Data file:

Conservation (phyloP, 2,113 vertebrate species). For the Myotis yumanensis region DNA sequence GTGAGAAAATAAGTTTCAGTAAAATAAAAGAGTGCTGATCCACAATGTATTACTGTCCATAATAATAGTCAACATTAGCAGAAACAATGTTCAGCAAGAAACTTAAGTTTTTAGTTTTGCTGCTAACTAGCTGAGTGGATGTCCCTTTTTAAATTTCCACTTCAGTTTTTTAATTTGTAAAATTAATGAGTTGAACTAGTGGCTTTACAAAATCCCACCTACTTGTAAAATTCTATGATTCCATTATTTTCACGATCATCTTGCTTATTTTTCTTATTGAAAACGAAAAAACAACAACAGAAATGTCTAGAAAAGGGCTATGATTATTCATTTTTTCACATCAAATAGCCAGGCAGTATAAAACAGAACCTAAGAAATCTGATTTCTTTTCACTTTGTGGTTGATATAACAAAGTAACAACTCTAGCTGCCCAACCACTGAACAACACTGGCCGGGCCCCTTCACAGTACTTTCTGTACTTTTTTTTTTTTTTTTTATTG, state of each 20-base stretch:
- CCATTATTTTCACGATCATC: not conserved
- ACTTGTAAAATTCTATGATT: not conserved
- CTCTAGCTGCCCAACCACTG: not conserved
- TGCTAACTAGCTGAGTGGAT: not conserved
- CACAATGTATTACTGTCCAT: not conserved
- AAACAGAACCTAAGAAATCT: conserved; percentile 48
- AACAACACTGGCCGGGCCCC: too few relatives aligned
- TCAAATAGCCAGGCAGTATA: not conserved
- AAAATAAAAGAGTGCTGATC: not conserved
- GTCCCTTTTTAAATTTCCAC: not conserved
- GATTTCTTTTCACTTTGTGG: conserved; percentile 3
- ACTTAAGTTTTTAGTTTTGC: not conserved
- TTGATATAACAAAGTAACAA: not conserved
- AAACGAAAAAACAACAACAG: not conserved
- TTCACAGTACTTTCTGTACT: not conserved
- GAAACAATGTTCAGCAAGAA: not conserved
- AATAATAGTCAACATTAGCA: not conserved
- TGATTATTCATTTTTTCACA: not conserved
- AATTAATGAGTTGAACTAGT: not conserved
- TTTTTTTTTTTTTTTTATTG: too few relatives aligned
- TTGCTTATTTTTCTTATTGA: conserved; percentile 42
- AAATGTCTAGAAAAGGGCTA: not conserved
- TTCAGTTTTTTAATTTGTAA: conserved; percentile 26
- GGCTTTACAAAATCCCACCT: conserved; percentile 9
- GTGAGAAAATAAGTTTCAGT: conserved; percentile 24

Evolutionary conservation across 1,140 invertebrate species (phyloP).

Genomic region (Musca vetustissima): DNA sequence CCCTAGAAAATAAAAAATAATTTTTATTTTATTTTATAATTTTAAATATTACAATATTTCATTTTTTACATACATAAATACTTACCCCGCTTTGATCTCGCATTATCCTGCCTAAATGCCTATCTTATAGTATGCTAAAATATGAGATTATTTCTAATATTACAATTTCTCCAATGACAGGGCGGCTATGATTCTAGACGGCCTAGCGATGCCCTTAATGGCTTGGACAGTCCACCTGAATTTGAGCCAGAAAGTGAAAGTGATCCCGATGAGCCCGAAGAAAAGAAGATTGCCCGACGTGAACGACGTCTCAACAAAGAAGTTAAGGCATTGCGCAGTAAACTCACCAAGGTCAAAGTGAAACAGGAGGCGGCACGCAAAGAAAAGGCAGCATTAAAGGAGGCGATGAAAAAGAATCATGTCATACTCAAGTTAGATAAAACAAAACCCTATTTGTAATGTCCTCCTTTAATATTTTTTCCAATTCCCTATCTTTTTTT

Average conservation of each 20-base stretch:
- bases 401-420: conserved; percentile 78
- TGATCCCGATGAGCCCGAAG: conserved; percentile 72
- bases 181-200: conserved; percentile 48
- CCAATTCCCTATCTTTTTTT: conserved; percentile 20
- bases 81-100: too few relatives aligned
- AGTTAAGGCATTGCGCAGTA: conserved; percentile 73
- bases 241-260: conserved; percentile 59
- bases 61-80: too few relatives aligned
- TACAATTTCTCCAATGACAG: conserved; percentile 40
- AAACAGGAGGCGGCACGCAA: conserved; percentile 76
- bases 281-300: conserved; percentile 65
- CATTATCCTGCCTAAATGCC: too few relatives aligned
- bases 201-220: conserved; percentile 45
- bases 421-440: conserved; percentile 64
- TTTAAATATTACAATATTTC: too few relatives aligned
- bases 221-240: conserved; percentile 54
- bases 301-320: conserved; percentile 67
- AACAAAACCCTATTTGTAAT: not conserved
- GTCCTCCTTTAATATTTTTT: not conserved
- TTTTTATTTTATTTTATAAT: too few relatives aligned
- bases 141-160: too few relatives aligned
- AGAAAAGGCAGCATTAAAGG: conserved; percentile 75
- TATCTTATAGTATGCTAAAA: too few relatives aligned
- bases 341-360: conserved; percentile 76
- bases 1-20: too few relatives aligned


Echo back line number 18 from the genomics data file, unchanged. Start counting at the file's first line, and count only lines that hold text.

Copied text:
- AATAATAGTCAACATTAGCA: not conserved